So I found a new blog to follow. Yesterday, John Scalzi published a blog post titled Why I Wear What I Do, in which he cataloged his outfit choices, as well as the privileges they confer and the privileges inherent to being a white male that allows him to make those choices. He was writing as a reaction to a post called The Logic of Stupid Poor People, on the blog of Tressie McMillan Cottom, who describes herself as "Woman. Friend. Daughter. Scholar. Armchair activist. Hell-raiser. Intellectual Catfish.* Not particularly in that order." She appears to post several times a month. I'm looking forward to trying to keep up with it.
Here's an excerpt from the post I just read, The Logic of Stupid Poor People, which explores the rational but hard-to-measure reasons a person living in poverty might buy something significantly more expensive than the most aggressive stoicism might require.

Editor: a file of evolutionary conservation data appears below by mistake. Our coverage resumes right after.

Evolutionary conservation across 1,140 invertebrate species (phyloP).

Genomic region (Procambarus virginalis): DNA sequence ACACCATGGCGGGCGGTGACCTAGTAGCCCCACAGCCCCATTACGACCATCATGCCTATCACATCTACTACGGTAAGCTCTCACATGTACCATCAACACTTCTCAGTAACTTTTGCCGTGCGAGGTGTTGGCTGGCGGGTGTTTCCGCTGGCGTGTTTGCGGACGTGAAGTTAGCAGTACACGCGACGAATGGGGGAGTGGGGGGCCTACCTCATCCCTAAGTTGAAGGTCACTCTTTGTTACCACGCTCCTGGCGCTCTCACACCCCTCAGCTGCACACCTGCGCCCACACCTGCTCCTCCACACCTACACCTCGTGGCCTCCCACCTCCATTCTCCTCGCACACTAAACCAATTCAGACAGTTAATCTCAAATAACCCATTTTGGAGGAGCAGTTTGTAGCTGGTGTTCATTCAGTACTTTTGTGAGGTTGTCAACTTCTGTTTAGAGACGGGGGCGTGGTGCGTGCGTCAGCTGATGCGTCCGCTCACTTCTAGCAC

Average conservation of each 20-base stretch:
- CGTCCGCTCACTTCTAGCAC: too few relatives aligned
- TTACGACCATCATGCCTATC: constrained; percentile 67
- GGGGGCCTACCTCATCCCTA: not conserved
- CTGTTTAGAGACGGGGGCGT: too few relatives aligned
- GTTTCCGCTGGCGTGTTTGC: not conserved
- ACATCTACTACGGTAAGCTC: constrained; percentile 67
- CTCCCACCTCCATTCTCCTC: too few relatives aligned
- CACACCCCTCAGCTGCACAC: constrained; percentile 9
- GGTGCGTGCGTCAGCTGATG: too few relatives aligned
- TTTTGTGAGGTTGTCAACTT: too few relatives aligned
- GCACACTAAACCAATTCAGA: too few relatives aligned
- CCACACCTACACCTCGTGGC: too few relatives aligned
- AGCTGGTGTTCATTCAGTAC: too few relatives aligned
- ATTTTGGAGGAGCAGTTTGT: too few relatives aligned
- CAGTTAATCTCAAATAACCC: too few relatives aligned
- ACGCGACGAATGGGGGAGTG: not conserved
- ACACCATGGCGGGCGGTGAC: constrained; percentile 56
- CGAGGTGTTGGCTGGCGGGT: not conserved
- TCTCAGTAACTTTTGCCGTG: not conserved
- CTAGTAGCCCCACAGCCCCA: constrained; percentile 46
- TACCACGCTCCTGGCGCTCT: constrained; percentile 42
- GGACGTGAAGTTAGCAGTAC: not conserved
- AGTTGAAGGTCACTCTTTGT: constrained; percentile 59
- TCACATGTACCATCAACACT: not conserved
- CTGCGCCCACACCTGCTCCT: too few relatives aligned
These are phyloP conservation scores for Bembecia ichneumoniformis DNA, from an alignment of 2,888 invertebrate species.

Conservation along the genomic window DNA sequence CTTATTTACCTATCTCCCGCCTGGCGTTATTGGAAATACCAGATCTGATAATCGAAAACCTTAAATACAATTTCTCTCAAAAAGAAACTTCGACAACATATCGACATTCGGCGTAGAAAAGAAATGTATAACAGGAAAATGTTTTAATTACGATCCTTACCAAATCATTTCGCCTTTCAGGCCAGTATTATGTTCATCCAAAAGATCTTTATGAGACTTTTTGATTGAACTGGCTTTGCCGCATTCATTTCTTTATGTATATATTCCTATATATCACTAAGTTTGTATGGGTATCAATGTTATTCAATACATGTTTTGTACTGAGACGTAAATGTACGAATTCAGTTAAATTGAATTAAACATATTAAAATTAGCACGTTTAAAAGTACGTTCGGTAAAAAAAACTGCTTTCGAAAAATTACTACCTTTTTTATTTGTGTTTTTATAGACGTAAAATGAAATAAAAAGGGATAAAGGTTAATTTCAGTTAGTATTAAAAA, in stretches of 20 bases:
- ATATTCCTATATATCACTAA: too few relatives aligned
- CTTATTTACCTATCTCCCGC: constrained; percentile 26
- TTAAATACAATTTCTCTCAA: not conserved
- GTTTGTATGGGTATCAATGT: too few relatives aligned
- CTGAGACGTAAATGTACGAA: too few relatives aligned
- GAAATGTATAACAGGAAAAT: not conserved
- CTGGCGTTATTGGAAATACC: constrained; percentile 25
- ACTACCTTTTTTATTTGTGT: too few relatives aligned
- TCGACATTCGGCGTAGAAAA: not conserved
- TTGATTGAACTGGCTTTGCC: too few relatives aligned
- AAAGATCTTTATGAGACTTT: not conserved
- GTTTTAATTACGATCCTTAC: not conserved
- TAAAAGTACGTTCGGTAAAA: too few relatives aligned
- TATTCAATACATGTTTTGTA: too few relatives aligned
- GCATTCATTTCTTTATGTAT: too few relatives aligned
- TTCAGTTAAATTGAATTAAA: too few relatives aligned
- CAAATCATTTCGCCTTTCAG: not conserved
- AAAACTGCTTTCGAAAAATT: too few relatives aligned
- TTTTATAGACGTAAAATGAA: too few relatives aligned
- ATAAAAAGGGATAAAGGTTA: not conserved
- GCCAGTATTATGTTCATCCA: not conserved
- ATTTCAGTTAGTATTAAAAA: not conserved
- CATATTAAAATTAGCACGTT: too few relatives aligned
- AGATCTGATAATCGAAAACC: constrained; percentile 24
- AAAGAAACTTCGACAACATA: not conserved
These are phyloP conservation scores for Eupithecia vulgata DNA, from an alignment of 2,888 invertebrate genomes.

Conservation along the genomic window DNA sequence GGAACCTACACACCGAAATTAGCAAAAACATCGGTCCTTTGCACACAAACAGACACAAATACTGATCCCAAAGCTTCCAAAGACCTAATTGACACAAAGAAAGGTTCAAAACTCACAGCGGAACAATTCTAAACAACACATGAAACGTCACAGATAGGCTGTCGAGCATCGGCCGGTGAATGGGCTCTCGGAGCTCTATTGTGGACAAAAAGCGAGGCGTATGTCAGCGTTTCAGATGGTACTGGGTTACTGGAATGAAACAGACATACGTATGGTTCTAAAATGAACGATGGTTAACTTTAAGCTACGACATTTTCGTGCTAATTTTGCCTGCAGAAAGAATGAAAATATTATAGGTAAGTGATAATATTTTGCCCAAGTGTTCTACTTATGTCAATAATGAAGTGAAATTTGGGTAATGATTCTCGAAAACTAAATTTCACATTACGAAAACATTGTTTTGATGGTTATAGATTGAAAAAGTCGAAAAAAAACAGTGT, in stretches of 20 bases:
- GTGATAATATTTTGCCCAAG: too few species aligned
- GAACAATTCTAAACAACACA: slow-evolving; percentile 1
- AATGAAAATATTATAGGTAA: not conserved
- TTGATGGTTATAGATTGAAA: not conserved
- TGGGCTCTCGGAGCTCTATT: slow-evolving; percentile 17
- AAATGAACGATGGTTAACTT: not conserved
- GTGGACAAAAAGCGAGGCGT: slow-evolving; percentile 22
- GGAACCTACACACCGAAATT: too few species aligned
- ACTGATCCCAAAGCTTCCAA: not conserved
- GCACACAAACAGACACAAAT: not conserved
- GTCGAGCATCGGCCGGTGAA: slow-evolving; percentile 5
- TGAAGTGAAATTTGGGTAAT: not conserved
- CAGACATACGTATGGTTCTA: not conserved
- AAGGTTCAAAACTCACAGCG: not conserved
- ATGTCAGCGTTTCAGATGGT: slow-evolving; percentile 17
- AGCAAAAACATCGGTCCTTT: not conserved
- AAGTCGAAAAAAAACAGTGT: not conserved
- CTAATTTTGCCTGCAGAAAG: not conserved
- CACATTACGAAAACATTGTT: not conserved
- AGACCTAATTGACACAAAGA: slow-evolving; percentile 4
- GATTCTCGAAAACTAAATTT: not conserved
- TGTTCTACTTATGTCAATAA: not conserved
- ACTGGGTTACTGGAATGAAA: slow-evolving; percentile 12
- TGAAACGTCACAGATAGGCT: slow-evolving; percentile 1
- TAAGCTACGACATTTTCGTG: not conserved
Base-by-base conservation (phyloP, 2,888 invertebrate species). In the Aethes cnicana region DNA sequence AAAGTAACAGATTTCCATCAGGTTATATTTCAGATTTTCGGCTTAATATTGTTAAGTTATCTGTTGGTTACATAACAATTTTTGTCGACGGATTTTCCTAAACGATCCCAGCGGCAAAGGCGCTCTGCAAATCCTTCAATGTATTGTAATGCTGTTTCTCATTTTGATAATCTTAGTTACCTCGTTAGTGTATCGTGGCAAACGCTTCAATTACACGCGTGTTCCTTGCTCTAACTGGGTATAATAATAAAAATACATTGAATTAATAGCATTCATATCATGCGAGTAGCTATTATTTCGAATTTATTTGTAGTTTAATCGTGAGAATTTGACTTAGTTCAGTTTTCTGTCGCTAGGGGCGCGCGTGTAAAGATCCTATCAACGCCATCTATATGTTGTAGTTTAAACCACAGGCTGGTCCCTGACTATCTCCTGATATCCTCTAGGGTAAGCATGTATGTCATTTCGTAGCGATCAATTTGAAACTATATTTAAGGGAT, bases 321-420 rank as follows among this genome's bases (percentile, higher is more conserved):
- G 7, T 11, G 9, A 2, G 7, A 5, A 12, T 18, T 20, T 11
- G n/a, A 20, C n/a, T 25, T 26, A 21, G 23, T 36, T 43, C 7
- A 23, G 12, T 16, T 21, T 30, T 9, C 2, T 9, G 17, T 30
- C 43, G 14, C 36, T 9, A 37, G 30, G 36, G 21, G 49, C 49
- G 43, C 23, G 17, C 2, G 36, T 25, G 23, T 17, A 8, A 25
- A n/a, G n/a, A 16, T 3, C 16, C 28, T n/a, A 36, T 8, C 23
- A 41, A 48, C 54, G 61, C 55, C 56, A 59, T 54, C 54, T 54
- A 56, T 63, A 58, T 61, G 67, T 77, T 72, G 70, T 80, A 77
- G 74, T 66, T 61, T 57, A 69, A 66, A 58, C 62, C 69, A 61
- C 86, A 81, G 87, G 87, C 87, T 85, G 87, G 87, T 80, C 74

[...] Another hiring manager at my first professional job looked me up and down in the waiting room, cataloging my outfit, and later told me that she had decided I was too classy to be on the call center floor. I was hired as a trainer instead. The difference meant no shift work, greater prestige, better pay and a baseline salary for all my future employment.
I have about a half dozen other stories like this. What is remarkable is not that this happened. There is empirical evidence that women and people of color are judged by appearances differently and more harshly than are white men. What is remarkable is that these gatekeepers told me the story. They wanted me to know how I had properly signaled that I was not a typical black or a typical woman, two identities that in combination are almost always conflated with being poor.